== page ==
The New Jersey Devils made a few splashes this offseason. The biggest move was signing top defenseman Dougie Hamilton. They also landed a backup goalie in Jonathan Bernier and added another top-six option in Tomas Tatar. Big acquisitions are not possible without that first move which helps set the focus for the rest of the offseason. In this case, the first major move made by management was trading Mikhail Maltsev to the Colorado Avalanche for Ryan Graves. Despite his respectable track record, it doesn’t seem like the Graves acquisition is talked about nearly enough compared to some of the team’s other offseason moves.
Graves’ True Defensive Impact
While he might not be an All-Star like Hamilton or a former Stanley Cup champion like Bernier, Graves still brings a lot to the table for this young Devils team. He played his first three NHL with the Avalanche organization, where he put up solid numbers. In 149 appearances, he scored 46 points (14 goals, 32 assists). While his overall scoring numbers might not be that impressive, Graves has been tremendous at maintaining puck possession during his young career, and his Corsi for percentage (CF%) was an impressive 57.4% last season.
The stat is calculated based on the sum of shots on goal, missed shots, and blocked shots over the shots against missed shots against, and finally, the blocked shots at even strength. Journalist Kent Wilson stated that the average player will have a CF% ranging from 40 to 50 (from “Wilson: Don’t know Corsi? Here’s a handy-dandy primer to NHL advanced stats,” Calgary Herald, 10/6/14), which means over 55% is considered elite.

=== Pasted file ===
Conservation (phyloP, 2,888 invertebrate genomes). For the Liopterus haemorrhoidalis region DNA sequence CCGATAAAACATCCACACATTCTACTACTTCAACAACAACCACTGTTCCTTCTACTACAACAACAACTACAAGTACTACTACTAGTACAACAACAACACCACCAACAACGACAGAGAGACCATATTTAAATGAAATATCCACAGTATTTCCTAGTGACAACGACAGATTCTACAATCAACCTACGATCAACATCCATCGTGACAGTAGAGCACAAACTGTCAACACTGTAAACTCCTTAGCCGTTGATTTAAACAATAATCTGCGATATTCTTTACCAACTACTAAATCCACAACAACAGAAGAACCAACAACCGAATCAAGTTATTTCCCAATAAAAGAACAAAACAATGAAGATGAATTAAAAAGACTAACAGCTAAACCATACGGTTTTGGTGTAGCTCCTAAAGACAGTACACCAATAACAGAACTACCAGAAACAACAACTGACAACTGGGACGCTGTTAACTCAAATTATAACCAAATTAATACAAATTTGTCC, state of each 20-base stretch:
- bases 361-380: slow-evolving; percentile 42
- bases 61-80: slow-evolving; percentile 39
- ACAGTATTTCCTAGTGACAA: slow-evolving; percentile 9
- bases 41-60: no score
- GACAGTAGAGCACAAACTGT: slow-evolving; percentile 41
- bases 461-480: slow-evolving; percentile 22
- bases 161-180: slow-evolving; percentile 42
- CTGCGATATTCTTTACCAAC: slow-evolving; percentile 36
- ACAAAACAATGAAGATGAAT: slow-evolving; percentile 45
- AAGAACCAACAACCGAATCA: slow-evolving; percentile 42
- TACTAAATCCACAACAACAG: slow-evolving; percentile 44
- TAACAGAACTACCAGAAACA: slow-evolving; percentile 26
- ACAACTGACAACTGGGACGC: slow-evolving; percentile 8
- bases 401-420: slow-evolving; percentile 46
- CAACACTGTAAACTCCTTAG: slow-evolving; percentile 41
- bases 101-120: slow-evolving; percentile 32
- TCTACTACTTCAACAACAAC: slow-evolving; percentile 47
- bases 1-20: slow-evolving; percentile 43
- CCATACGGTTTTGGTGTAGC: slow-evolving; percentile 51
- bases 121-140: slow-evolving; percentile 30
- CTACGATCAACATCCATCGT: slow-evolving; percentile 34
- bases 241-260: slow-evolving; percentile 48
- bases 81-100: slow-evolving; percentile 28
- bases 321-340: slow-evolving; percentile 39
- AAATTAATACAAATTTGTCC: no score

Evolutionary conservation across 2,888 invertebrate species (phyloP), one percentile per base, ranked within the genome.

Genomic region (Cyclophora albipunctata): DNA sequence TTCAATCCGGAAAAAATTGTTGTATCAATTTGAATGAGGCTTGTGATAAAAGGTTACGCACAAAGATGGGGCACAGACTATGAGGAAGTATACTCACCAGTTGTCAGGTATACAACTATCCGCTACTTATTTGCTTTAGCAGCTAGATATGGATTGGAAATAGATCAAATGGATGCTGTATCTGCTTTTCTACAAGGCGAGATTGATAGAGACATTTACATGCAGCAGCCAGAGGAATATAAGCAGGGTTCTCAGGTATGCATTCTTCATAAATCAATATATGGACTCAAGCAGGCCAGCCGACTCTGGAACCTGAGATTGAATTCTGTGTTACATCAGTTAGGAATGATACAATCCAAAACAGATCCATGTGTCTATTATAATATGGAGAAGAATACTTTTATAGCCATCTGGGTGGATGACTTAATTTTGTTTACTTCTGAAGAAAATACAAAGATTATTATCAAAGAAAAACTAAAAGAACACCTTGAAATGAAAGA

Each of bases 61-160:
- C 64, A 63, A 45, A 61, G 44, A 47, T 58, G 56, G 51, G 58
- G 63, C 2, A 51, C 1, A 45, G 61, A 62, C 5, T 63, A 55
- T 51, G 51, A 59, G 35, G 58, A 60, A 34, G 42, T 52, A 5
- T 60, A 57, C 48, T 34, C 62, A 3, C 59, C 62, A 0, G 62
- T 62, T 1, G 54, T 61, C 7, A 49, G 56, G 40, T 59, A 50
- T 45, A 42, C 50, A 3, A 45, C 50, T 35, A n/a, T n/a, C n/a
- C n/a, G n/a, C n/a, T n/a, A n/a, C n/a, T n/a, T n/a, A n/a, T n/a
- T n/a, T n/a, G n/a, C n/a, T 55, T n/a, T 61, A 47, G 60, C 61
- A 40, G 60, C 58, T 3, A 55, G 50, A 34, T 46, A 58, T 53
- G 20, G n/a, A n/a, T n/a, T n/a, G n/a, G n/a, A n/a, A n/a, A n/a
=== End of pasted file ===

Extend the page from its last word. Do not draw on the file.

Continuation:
Graves also makes his teammates better when he’s on the ice. He also led the league in plus/minus during the 2019-20 season with a staggering plus-40. Not only that, but he ranked third in the league in defensive point shares with 5.2 in that same season. While he didn’t make the All-Star team, he still received a decent amount of attention and placed 20th after the final vote. So, despite his impact in Colorado, especially during the 2019-20 campaign, many still don’t realize his true potential.
Why Was Graves Underappreciated & How Will He Impact The Devils?
Part of the reason that Graves has flown under the radar for so long is because of the defensemen that surrounded him on the Avalanche, including Cale Makar, Erik Johnson, Devon Toews, and Sam Girard. He may have been in their shadow but had he remained on the Avs’ roster, management would’ve had no choice but to expose him in the Seattle Kraken Expansion Draft this summer. Once the organization realized that, they traded him rather than lose him for nothing.
Since the season is fast approaching, Devils fans should be excited and appreciative that Graves is joining the team, especially because he should fill a much-needed void. The Devils had the fourth-worst ranked defense in the NHL last season, and one of their main issues was special teams.
Graves contributed effectively on the penalty kill on an Avalanche team that killed 83.1% of their penalties (ranked 8th in the NHL). On the other end, his slap shot is described as “powerful” and could be of great use to the power play. He will be one of the Devils’ top go-to players on defense, and pairing him with Hamilton would be a sight to behold. Graves should also take a lot of the pressure off of the left side for players like Ty Smith and Jonas Siegenthaler, who are still young and trying to find their game.
Despite being 26 years old, he is one of the oldest players on the roster. Given his time in Colorado and also his playoff experience, he should fit in well on a very young team like the Devils.
Trey Matthews is currently the play-by-play announcer for the hockey programs at Adrian College. Matthews is also one of the only black hockey play-by-play announcers in the entire country. He has been featured in USA Today, USCHO, & others for his work. In addition to that, he’s also the host of a podcast show called Locked On Devils. His past writing experience includes him writing for his high school’s paper, Cub News, at the University of Detroit Jesuit High School & Academy.